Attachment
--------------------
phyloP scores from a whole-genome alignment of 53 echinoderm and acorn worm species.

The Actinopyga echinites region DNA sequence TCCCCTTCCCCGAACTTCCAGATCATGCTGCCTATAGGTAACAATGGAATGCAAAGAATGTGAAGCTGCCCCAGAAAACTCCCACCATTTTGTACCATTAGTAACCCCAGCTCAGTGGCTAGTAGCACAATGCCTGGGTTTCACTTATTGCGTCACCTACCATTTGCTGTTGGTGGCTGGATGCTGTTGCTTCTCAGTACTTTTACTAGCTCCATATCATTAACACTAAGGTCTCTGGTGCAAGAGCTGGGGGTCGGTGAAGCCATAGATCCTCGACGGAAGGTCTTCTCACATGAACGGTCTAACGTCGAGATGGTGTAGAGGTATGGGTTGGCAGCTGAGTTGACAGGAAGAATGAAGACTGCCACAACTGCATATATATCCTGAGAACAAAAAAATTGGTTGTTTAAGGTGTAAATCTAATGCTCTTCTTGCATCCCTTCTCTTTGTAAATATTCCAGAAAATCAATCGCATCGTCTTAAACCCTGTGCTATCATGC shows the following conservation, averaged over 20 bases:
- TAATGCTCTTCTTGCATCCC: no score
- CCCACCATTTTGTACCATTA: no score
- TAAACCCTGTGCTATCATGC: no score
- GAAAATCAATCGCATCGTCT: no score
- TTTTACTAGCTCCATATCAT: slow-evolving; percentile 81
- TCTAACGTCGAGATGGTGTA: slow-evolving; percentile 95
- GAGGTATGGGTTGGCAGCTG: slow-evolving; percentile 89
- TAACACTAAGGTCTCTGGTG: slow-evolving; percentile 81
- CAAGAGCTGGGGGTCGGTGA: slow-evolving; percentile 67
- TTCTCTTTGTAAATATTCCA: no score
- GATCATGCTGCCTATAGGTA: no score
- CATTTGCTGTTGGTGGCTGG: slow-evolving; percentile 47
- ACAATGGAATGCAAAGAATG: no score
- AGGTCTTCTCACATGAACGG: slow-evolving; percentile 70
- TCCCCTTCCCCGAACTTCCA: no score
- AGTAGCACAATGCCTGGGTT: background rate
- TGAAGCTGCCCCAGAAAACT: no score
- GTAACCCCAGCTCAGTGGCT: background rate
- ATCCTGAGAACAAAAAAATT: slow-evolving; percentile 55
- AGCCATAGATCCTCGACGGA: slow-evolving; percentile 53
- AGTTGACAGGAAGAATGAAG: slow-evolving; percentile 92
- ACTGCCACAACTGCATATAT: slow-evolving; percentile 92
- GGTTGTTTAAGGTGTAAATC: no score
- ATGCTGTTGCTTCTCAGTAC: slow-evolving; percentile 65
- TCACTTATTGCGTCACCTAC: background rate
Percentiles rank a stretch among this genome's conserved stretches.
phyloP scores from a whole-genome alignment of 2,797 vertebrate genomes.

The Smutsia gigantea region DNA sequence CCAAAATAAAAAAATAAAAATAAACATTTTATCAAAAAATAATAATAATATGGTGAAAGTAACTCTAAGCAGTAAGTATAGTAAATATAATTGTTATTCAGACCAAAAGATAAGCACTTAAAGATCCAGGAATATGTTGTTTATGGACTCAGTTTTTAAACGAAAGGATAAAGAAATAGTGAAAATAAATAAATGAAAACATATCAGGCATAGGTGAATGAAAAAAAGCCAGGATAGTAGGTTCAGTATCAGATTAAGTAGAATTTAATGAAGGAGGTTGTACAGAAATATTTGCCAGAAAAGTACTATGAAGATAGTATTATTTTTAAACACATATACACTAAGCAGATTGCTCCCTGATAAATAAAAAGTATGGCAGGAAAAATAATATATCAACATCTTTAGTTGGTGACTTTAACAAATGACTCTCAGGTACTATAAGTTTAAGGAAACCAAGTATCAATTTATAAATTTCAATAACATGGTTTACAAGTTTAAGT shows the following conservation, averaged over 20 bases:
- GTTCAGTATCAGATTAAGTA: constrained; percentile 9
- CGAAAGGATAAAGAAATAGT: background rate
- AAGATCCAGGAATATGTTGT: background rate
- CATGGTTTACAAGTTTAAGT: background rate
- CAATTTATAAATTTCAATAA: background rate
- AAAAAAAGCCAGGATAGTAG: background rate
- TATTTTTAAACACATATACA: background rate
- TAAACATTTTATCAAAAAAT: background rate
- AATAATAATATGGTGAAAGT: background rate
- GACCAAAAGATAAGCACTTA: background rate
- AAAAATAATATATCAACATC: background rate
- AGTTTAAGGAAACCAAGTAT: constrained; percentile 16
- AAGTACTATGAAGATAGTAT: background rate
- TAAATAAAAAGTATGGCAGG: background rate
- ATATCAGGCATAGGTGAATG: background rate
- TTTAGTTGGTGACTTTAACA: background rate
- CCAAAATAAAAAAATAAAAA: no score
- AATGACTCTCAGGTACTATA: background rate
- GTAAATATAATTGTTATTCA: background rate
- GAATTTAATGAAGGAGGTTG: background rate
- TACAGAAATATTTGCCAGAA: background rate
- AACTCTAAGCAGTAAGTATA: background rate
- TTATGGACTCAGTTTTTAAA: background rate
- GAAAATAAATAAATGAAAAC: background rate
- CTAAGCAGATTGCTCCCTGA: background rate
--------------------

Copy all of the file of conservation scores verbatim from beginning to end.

phyloP scores from a whole-genome alignment of 53 echinoderm and acorn worm species.

The Actinopyga echinites region DNA sequence TCCCCTTCCCCGAACTTCCAGATCATGCTGCCTATAGGTAACAATGGAATGCAAAGAATGTGAAGCTGCCCCAGAAAACTCCCACCATTTTGTACCATTAGTAACCCCAGCTCAGTGGCTAGTAGCACAATGCCTGGGTTTCACTTATTGCGTCACCTACCATTTGCTGTTGGTGGCTGGATGCTGTTGCTTCTCAGTACTTTTACTAGCTCCATATCATTAACACTAAGGTCTCTGGTGCAAGAGCTGGGGGTCGGTGAAGCCATAGATCCTCGACGGAAGGTCTTCTCACATGAACGGTCTAACGTCGAGATGGTGTAGAGGTATGGGTTGGCAGCTGAGTTGACAGGAAGAATGAAGACTGCCACAACTGCATATATATCCTGAGAACAAAAAAATTGGTTGTTTAAGGTGTAAATCTAATGCTCTTCTTGCATCCCTTCTCTTTGTAAATATTCCAGAAAATCAATCGCATCGTCTTAAACCCTGTGCTATCATGC shows the following conservation, averaged over 20 bases:
- TAATGCTCTTCTTGCATCCC: no score
- CCCACCATTTTGTACCATTA: no score
- TAAACCCTGTGCTATCATGC: no score
- GAAAATCAATCGCATCGTCT: no score
- TTTTACTAGCTCCATATCAT: slow-evolving; percentile 81
- TCTAACGTCGAGATGGTGTA: slow-evolving; percentile 95
- GAGGTATGGGTTGGCAGCTG: slow-evolving; percentile 89
- TAACACTAAGGTCTCTGGTG: slow-evolving; percentile 81
- CAAGAGCTGGGGGTCGGTGA: slow-evolving; percentile 67
- TTCTCTTTGTAAATATTCCA: no score
- GATCATGCTGCCTATAGGTA: no score
- CATTTGCTGTTGGTGGCTGG: slow-evolving; percentile 47
- ACAATGGAATGCAAAGAATG: no score
- AGGTCTTCTCACATGAACGG: slow-evolving; percentile 70
- TCCCCTTCCCCGAACTTCCA: no score
- AGTAGCACAATGCCTGGGTT: background rate
- TGAAGCTGCCCCAGAAAACT: no score
- GTAACCCCAGCTCAGTGGCT: background rate
- ATCCTGAGAACAAAAAAATT: slow-evolving; percentile 55
- AGCCATAGATCCTCGACGGA: slow-evolving; percentile 53
- AGTTGACAGGAAGAATGAAG: slow-evolving; percentile 92
- ACTGCCACAACTGCATATAT: slow-evolving; percentile 92
- GGTTGTTTAAGGTGTAAATC: no score
- ATGCTGTTGCTTCTCAGTAC: slow-evolving; percentile 65
- TCACTTATTGCGTCACCTAC: background rate
Percentiles rank a stretch among this genome's conserved stretches.
phyloP scores from a whole-genome alignment of 2,797 vertebrate genomes.

The Smutsia gigantea region DNA sequence CCAAAATAAAAAAATAAAAATAAACATTTTATCAAAAAATAATAATAATATGGTGAAAGTAACTCTAAGCAGTAAGTATAGTAAATATAATTGTTATTCAGACCAAAAGATAAGCACTTAAAGATCCAGGAATATGTTGTTTATGGACTCAGTTTTTAAACGAAAGGATAAAGAAATAGTGAAAATAAATAAATGAAAACATATCAGGCATAGGTGAATGAAAAAAAGCCAGGATAGTAGGTTCAGTATCAGATTAAGTAGAATTTAATGAAGGAGGTTGTACAGAAATATTTGCCAGAAAAGTACTATGAAGATAGTATTATTTTTAAACACATATACACTAAGCAGATTGCTCCCTGATAAATAAAAAGTATGGCAGGAAAAATAATATATCAACATCTTTAGTTGGTGACTTTAACAAATGACTCTCAGGTACTATAAGTTTAAGGAAACCAAGTATCAATTTATAAATTTCAATAACATGGTTTACAAGTTTAAGT shows the following conservation, averaged over 20 bases:
- GTTCAGTATCAGATTAAGTA: constrained; percentile 9
- CGAAAGGATAAAGAAATAGT: background rate
- AAGATCCAGGAATATGTTGT: background rate
- CATGGTTTACAAGTTTAAGT: background rate
- CAATTTATAAATTTCAATAA: background rate
- AAAAAAAGCCAGGATAGTAG: background rate
- TATTTTTAAACACATATACA: background rate
- TAAACATTTTATCAAAAAAT: background rate
- AATAATAATATGGTGAAAGT: background rate
- GACCAAAAGATAAGCACTTA: background rate
- AAAAATAATATATCAACATC: background rate
- AGTTTAAGGAAACCAAGTAT: constrained; percentile 16
- AAGTACTATGAAGATAGTAT: background rate
- TAAATAAAAAGTATGGCAGG: background rate
- ATATCAGGCATAGGTGAATG: background rate
- TTTAGTTGGTGACTTTAACA: background rate
- CCAAAATAAAAAAATAAAAA: no score
- AATGACTCTCAGGTACTATA: background rate
- GTAAATATAATTGTTATTCA: background rate
- GAATTTAATGAAGGAGGTTG: background rate
- TACAGAAATATTTGCCAGAA: background rate
- AACTCTAAGCAGTAAGTATA: background rate
- TTATGGACTCAGTTTTTAAA: background rate
- GAAAATAAATAAATGAAAAC: background rate
- CTAAGCAGATTGCTCCCTGA: background rate